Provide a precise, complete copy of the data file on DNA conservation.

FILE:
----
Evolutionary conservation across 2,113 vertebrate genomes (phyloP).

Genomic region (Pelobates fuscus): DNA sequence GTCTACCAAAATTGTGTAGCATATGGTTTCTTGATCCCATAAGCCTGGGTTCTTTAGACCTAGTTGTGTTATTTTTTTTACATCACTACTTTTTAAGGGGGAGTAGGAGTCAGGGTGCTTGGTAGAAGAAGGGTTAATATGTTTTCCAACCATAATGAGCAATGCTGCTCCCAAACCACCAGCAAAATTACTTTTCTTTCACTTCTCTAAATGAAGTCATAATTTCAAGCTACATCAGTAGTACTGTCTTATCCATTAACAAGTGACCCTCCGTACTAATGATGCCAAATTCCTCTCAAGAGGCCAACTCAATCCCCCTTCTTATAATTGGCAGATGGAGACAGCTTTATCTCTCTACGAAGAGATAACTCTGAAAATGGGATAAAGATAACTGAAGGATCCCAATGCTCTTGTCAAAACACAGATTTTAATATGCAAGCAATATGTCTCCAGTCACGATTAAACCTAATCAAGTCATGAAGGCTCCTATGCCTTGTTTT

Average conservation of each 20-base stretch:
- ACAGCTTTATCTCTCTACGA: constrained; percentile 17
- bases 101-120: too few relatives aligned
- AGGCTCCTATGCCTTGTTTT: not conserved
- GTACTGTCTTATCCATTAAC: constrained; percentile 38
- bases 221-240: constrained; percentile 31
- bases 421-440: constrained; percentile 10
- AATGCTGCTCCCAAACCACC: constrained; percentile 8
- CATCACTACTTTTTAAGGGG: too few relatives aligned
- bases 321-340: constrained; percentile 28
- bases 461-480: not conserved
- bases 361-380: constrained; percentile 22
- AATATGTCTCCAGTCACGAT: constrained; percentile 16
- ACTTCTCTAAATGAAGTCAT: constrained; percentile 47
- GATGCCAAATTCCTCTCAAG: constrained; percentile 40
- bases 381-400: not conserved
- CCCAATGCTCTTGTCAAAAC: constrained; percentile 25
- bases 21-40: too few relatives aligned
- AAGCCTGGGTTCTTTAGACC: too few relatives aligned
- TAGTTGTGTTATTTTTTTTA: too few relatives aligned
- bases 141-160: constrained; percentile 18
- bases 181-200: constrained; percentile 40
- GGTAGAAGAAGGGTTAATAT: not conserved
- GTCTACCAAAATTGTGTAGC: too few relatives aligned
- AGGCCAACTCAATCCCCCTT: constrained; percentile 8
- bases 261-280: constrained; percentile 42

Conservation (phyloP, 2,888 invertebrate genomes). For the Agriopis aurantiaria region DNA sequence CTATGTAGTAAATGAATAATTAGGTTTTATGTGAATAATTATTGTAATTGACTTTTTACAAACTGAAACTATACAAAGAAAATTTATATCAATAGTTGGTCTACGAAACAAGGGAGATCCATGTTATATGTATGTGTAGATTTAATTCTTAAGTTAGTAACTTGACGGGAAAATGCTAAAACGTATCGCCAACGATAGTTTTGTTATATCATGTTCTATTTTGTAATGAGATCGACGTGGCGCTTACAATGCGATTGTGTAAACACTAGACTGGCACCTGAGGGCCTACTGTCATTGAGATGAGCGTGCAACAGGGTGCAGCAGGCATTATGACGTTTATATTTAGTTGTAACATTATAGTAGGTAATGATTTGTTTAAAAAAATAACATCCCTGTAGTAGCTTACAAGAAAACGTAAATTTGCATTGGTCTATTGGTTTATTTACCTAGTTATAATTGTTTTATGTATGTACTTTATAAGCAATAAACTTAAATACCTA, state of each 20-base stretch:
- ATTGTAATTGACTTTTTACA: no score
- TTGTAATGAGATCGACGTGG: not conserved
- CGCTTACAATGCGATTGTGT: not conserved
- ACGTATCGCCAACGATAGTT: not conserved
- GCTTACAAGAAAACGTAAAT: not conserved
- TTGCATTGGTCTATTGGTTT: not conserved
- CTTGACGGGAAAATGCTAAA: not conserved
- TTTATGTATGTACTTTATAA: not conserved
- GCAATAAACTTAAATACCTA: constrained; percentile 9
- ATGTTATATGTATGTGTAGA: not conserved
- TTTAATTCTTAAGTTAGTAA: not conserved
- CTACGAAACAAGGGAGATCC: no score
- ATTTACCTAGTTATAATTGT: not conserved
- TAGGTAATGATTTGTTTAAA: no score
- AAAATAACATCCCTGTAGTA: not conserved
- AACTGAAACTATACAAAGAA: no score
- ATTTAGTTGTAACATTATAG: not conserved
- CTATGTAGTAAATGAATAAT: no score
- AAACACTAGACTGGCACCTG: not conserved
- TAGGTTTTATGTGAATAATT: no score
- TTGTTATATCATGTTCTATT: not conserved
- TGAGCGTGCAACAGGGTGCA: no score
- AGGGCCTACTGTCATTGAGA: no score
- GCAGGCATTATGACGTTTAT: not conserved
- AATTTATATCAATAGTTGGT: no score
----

Evolutionary conservation across 2,113 vertebrate genomes (phyloP).

Genomic region (Pelobates fuscus): DNA sequence GTCTACCAAAATTGTGTAGCATATGGTTTCTTGATCCCATAAGCCTGGGTTCTTTAGACCTAGTTGTGTTATTTTTTTTACATCACTACTTTTTAAGGGGGAGTAGGAGTCAGGGTGCTTGGTAGAAGAAGGGTTAATATGTTTTCCAACCATAATGAGCAATGCTGCTCCCAAACCACCAGCAAAATTACTTTTCTTTCACTTCTCTAAATGAAGTCATAATTTCAAGCTACATCAGTAGTACTGTCTTATCCATTAACAAGTGACCCTCCGTACTAATGATGCCAAATTCCTCTCAAGAGGCCAACTCAATCCCCCTTCTTATAATTGGCAGATGGAGACAGCTTTATCTCTCTACGAAGAGATAACTCTGAAAATGGGATAAAGATAACTGAAGGATCCCAATGCTCTTGTCAAAACACAGATTTTAATATGCAAGCAATATGTCTCCAGTCACGATTAAACCTAATCAAGTCATGAAGGCTCCTATGCCTTGTTTT

Average conservation of each 20-base stretch:
- ACAGCTTTATCTCTCTACGA: constrained; percentile 17
- bases 101-120: too few relatives aligned
- AGGCTCCTATGCCTTGTTTT: not conserved
- GTACTGTCTTATCCATTAAC: constrained; percentile 38
- bases 221-240: constrained; percentile 31
- bases 421-440: constrained; percentile 10
- AATGCTGCTCCCAAACCACC: constrained; percentile 8
- CATCACTACTTTTTAAGGGG: too few relatives aligned
- bases 321-340: constrained; percentile 28
- bases 461-480: not conserved
- bases 361-380: constrained; percentile 22
- AATATGTCTCCAGTCACGAT: constrained; percentile 16
- ACTTCTCTAAATGAAGTCAT: constrained; percentile 47
- GATGCCAAATTCCTCTCAAG: constrained; percentile 40
- bases 381-400: not conserved
- CCCAATGCTCTTGTCAAAAC: constrained; percentile 25
- bases 21-40: too few relatives aligned
- AAGCCTGGGTTCTTTAGACC: too few relatives aligned
- TAGTTGTGTTATTTTTTTTA: too few relatives aligned
- bases 141-160: constrained; percentile 18
- bases 181-200: constrained; percentile 40
- GGTAGAAGAAGGGTTAATAT: not conserved
- GTCTACCAAAATTGTGTAGC: too few relatives aligned
- AGGCCAACTCAATCCCCCTT: constrained; percentile 8
- bases 261-280: constrained; percentile 42

Conservation (phyloP, 2,888 invertebrate genomes). For the Agriopis aurantiaria region DNA sequence CTATGTAGTAAATGAATAATTAGGTTTTATGTGAATAATTATTGTAATTGACTTTTTACAAACTGAAACTATACAAAGAAAATTTATATCAATAGTTGGTCTACGAAACAAGGGAGATCCATGTTATATGTATGTGTAGATTTAATTCTTAAGTTAGTAACTTGACGGGAAAATGCTAAAACGTATCGCCAACGATAGTTTTGTTATATCATGTTCTATTTTGTAATGAGATCGACGTGGCGCTTACAATGCGATTGTGTAAACACTAGACTGGCACCTGAGGGCCTACTGTCATTGAGATGAGCGTGCAACAGGGTGCAGCAGGCATTATGACGTTTATATTTAGTTGTAACATTATAGTAGGTAATGATTTGTTTAAAAAAATAACATCCCTGTAGTAGCTTACAAGAAAACGTAAATTTGCATTGGTCTATTGGTTTATTTACCTAGTTATAATTGTTTTATGTATGTACTTTATAAGCAATAAACTTAAATACCTA, state of each 20-base stretch:
- ATTGTAATTGACTTTTTACA: no score
- TTGTAATGAGATCGACGTGG: not conserved
- CGCTTACAATGCGATTGTGT: not conserved
- ACGTATCGCCAACGATAGTT: not conserved
- GCTTACAAGAAAACGTAAAT: not conserved
- TTGCATTGGTCTATTGGTTT: not conserved
- CTTGACGGGAAAATGCTAAA: not conserved
- TTTATGTATGTACTTTATAA: not conserved
- GCAATAAACTTAAATACCTA: constrained; percentile 9
- ATGTTATATGTATGTGTAGA: not conserved
- TTTAATTCTTAAGTTAGTAA: not conserved
- CTACGAAACAAGGGAGATCC: no score
- ATTTACCTAGTTATAATTGT: not conserved
- TAGGTAATGATTTGTTTAAA: no score
- AAAATAACATCCCTGTAGTA: not conserved
- AACTGAAACTATACAAAGAA: no score
- ATTTAGTTGTAACATTATAG: not conserved
- CTATGTAGTAAATGAATAAT: no score
- AAACACTAGACTGGCACCTG: not conserved
- TAGGTTTTATGTGAATAATT: no score
- TTGTTATATCATGTTCTATT: not conserved
- TGAGCGTGCAACAGGGTGCA: no score
- AGGGCCTACTGTCATTGAGA: no score
- GCAGGCATTATGACGTTTAT: not conserved
- AATTTATATCAATAGTTGGT: no score